Global M&A is set for one of its strongest years on record, following a Q3 in which US$722.6 billion worth of deals were announced. This represents a 0.5% increase compared with the same period in 2017. However, volume was down on the same period last year by 20%, or by 988 deals.

The Q3 value total follows the most active first half in more than a decade in terms of aggregate dollars invested. In H1, US$2 trillion worth of deals were announced, a period last bested in 2007.

Large deals are having an outsized influence on the M&A environment as dealmakers remain confident despite geopolitical uncertainty. Indeed, the top ten deals accounted for 22% of the overall value of M&A in Q3.

Energy and mining lead among sectors

A handful of headline deals in Q3 has helped to make energy, mining & utilities the most targeted sector by value through the first three quarters of the year, with a total of US$546.2 billion.

After years of restructuring, energy companies have returned to the deal table, driven in part by the continued recovery in global oil prices. Among the major energy transactions announced in Q3, a Hong Kong-based consortium agreed to acquire Australian gas pipeline infrastructure company APA Group for US$16.3 billion, and BP announced its US$10.5 billion purchase of US shale business Petrohawk.

In the mining industry, Canada’s Barrick Gold agreed to pay US$5.3 billion to acquire UK-headquartered Randgold Resources.

Tax reform fuels dealmaking

Another contributing factor to M&A activity is the US federal government's tax overhaul. With US corporate tax slashed from 35% to 21%, US companies have more cash on their balance sheets available for deals. This reduction of the tax burden will encourage deal activity, both domestically and abroad.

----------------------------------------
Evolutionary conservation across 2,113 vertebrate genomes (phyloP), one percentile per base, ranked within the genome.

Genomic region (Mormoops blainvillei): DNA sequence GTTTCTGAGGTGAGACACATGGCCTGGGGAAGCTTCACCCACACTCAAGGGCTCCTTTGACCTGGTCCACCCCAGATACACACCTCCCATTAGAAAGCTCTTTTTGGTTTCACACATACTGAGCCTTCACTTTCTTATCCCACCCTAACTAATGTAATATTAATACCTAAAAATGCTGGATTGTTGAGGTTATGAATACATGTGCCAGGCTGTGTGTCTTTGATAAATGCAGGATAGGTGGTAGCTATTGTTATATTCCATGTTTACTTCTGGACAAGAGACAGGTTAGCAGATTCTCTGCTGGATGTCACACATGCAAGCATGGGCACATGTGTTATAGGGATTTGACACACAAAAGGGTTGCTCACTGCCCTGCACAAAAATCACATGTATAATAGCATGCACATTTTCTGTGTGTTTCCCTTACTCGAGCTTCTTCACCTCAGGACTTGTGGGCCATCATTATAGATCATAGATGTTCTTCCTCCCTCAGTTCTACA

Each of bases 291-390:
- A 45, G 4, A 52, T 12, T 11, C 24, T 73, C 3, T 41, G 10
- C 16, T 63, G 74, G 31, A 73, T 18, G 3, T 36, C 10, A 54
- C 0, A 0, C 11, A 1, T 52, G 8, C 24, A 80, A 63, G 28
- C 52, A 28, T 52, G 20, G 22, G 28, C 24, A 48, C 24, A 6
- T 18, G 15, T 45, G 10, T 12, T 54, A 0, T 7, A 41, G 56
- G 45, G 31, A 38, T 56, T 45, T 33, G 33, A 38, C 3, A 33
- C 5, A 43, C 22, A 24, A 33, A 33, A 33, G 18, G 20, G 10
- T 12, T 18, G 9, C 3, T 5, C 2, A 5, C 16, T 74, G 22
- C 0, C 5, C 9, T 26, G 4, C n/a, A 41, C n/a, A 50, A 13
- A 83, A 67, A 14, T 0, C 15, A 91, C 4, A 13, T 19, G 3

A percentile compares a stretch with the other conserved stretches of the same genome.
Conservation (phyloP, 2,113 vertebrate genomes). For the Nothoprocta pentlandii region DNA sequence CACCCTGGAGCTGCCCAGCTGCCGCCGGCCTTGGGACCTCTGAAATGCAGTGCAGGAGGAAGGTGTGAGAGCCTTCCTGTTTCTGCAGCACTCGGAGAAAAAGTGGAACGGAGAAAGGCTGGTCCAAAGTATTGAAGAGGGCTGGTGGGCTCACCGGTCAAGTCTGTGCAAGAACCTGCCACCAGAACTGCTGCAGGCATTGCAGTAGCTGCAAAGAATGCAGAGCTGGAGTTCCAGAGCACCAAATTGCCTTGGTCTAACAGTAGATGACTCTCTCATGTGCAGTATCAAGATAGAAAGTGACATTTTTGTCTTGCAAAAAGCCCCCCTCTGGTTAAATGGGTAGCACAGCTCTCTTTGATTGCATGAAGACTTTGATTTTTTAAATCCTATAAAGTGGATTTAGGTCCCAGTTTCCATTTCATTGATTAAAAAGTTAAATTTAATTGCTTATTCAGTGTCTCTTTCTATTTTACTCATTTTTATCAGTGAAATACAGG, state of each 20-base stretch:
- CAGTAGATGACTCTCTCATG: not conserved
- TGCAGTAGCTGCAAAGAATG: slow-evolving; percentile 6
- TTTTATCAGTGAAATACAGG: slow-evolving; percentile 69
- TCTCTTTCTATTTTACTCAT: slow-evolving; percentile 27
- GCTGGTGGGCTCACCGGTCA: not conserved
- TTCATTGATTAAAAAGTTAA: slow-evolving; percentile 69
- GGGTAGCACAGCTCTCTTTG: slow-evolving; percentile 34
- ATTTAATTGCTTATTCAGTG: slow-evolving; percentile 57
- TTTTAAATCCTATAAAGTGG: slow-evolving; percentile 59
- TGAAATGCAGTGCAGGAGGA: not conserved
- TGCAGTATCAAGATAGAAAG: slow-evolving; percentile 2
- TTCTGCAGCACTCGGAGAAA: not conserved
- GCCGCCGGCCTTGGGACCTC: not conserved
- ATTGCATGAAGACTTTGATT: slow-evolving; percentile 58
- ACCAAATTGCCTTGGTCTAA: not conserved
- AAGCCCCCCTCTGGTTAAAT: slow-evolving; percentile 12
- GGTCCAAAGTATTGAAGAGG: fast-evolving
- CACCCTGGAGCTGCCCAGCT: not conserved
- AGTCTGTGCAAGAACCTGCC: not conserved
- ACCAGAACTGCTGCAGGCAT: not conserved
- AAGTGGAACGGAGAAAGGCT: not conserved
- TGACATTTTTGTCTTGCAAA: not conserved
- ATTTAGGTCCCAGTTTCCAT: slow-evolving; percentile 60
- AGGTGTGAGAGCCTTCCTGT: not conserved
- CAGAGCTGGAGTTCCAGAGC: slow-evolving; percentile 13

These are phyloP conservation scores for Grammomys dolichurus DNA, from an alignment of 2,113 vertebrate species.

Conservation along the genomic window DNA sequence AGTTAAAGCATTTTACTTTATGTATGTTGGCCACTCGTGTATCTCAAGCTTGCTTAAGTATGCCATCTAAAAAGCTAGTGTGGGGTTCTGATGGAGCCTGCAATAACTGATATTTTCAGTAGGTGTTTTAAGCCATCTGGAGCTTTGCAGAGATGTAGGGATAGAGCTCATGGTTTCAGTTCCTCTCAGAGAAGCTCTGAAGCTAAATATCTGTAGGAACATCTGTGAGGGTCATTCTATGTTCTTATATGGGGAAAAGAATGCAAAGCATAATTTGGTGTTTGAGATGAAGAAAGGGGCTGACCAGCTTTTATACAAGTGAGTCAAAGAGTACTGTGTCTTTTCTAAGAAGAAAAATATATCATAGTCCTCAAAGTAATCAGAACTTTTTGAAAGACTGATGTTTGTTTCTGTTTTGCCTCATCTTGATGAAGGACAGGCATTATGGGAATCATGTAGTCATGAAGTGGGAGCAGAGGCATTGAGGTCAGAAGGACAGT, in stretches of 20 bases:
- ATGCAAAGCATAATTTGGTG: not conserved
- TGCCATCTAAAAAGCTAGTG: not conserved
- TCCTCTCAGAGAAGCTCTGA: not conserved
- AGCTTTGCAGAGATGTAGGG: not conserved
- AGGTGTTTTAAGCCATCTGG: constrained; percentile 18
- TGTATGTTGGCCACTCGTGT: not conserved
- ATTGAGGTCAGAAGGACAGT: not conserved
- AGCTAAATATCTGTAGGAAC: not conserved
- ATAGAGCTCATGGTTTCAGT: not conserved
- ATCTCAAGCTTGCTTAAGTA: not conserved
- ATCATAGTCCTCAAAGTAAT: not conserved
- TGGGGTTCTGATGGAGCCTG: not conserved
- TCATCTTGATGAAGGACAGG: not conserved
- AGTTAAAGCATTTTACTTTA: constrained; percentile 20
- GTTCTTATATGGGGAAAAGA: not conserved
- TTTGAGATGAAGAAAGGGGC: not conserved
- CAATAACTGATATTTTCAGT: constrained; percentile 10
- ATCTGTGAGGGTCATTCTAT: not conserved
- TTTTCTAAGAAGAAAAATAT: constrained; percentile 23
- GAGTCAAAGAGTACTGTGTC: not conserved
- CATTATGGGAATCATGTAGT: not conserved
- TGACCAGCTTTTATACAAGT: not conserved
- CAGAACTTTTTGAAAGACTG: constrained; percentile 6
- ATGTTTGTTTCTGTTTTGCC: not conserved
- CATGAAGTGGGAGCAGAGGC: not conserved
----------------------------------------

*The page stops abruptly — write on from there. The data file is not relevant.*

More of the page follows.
Four of the five largest deals of Q3 took place on US turf. These include two of the aforementioned energy transactions: semiconductor company Broadcom’s announced US$18 billion acquisition of software business CA Technologies, and Brookfield Asset Management’s agreement to purchase Forest City Realty Trust, a real estate investment trust (REIT), for US$9.5 billion.

Could protectionism cancel out tax gains?

In principle, this tax incentive should also motivate non-US buyers to seek assets in the US. However, heightened protectionism appears to be keeping acquirers at bay. The first half of 2018 saw US$110 billion worth of deals for US targets by foreign firms, the lowest opening half since 2013.

Specifically, the ongoing trade war between the US and China is being watched closely. The International Monetary Fund has warned that the tariffs could inflict "significant economic cost" on both nations’ growth, and any significant shocks to either country’s economy may diminish the current buoyancy in M&A.

A further reason for caution is the US Federal Reserve's recent interest rate hike, the third of the year. Acquisition finance has benefited from a low-rate environment. Rising interest rates could negatively affect the economic calculations of potential buyers and act as a drag on deal activity.

This year looks to be one of the strongest on record for M&A, certainly at the top of the market. But rising rates and geopolitical uncertainty could soon have an impact.